The teacher focuses on the chemistry of the metals in Olympic medals. This video is a different approach to teaching about metals, covering a variety of concepts: elements, alloys, properties of metals, atomic structure, and the periodic table. You wouldn't use this video as the foundation of your general chemistry lesson; it would be entertaining and educational to present, especially during an Olympic year!
Junior archaeologists will be able to describe shipwreck artifacts and the information they reveal. They work in small groups to reasearch wreckage features of different period ships, making this not only a science lesson, but a social studies lesson as well!
What could be so interesting about archaic Greece? What isn't! Kids will get a chance to see some of the amazing artifacts unearthed by explorers of old. As the slides progress, so does the ancient timeline. From the Early Bronze Age and Minoans, to the Mycenaeans and the Trojan War. With kings, queens, astounding palaces, and fabulous art, this presentation has it all! Note: The slide show is light on text but has terrific images.
Unveil the mysteries of ancient China in this presentation, which includes photographs of historic relics from the Neolithic and Bronze Ages. Slides detail the Hsia, Shang, and Zhou Dynasties; especially helpful is the final slide, which takes viewers through the Dynastic Circle. Perfect for a class who is studying ancient world cultures or someone interested in deepening his or her knowledge about China. This slideshow is engaging and can foster an engaging writing assignment.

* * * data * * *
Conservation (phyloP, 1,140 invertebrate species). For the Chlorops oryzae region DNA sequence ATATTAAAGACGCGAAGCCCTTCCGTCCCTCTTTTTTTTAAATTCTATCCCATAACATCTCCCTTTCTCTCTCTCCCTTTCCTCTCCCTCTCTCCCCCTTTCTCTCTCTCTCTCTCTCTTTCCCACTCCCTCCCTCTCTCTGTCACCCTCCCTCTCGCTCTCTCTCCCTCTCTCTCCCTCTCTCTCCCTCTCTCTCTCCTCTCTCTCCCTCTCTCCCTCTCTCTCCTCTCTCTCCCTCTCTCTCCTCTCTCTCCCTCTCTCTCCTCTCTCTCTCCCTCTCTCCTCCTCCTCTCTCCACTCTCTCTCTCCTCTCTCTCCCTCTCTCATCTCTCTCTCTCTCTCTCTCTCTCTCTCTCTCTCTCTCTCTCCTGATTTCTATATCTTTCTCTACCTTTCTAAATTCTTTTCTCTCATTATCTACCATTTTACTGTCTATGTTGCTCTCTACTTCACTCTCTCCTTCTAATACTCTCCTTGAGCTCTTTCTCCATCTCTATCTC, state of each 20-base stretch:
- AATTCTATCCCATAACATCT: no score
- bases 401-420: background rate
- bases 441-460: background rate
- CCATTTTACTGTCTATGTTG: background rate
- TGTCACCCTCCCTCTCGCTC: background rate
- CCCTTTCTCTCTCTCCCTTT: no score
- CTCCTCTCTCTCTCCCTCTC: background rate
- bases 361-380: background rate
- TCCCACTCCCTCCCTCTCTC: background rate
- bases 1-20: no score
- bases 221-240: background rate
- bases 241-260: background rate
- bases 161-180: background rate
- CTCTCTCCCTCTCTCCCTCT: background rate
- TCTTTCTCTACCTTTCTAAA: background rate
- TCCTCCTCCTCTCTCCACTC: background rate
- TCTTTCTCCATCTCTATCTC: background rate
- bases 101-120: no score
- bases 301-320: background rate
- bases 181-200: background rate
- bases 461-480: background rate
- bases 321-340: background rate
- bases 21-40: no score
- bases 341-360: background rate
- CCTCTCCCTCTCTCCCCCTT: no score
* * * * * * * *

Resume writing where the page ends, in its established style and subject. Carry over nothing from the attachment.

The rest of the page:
New Review Gold, Silver, and Bronze Certificates
Celebrate achievement in your class using these attractive award templates. The certificates can be used to award gold, silver, and bronze achievement, and the templates are flexible for you to include what types of accomplishments you are particularly recognizing. There is also one last certificate template for highly commended work.
Students describe the charactersitics of the sculpture "The Two Sisters" by Henri Laurens. They are told that the artist was born in France. Students are told what the subjects are doing. They discuss the mood of the statue. Students are asked if the sculpture is symmetrical or balanced.
Students describe the characteristics of the sculpture "The Two Sisters" by Henri Laurens. They predict what the artist might create next. Students write a review of the work. They write a letter to a friend or relative describing the work. Students discuss how the piece made them feel.
In this literature worksheet, students read a biography about Amir Khan, a middleweight boxer who won an Olympic bronze in Athens. They identify whether each statement is true or false. Then, students look at his career and respond to six questions in complete sentences.
Learners role play as scientists working for the Institute of Nautical Archaeology, Bodrum, Turkey. They locate Bodrum on a map and study the Mycenaean trade around the Mediterranean Sea. They discover what goods were traded during the Bronze Age.
Students perform an experiment to show the chemical reactions that occur when metal corrodes. They apply the results of the experiment to the conservation efforts of art curators trying to restore an ancient Greek bronze. This lesson contains modification for several grade levels.